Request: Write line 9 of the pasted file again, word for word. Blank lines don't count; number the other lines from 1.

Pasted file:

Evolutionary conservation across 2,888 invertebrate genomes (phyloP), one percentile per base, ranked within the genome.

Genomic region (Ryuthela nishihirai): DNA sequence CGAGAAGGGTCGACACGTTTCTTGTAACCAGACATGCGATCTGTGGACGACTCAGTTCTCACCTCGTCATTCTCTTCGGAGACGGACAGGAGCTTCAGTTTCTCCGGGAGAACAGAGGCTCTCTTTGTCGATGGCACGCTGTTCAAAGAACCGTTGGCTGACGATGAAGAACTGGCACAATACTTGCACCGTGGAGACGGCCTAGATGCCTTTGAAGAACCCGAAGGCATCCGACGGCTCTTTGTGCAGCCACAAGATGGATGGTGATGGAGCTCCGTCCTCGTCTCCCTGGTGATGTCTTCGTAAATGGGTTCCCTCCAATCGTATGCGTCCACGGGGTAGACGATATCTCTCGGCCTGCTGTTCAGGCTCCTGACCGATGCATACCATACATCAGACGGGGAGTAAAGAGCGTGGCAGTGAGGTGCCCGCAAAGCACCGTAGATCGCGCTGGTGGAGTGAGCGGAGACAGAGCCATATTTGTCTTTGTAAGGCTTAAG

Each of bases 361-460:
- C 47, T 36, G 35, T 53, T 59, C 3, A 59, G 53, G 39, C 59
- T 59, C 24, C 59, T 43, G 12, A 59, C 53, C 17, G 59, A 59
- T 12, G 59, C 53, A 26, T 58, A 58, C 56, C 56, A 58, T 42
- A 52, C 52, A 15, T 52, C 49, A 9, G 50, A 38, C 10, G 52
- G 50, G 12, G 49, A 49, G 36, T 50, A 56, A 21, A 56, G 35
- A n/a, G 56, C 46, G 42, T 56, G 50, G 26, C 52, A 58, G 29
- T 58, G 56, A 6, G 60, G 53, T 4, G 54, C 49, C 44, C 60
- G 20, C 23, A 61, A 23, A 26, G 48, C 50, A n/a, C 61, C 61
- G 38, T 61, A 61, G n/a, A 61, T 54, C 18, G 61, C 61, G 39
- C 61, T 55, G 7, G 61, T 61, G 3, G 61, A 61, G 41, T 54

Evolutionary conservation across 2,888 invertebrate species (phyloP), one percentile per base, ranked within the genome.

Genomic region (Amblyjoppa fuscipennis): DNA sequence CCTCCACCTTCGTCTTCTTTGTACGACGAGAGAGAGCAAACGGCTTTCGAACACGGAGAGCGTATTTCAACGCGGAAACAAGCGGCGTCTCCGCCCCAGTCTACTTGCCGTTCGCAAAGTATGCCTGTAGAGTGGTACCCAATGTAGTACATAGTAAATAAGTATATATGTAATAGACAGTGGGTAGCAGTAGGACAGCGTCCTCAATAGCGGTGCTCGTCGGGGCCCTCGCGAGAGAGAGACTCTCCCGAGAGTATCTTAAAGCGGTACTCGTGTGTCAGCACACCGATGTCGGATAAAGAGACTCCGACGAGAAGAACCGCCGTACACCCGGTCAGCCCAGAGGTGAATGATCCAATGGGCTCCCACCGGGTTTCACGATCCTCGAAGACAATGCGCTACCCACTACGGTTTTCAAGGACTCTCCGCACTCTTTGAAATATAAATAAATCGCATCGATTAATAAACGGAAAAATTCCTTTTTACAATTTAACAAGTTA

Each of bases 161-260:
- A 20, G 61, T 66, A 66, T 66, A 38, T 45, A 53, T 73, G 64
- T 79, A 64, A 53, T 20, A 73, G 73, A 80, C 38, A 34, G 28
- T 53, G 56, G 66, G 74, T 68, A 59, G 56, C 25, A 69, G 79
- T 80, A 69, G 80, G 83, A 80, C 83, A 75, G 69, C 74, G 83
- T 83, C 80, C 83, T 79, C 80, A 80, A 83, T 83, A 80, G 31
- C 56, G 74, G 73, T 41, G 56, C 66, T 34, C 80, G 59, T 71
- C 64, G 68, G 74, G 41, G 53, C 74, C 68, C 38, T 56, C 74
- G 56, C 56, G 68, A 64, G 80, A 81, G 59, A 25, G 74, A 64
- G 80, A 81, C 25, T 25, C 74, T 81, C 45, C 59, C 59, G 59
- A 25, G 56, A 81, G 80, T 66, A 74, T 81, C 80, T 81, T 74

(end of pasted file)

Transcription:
- A n/a, G 56, C 46, G 42, T 56, G 50, G 26, C 52, A 58, G 29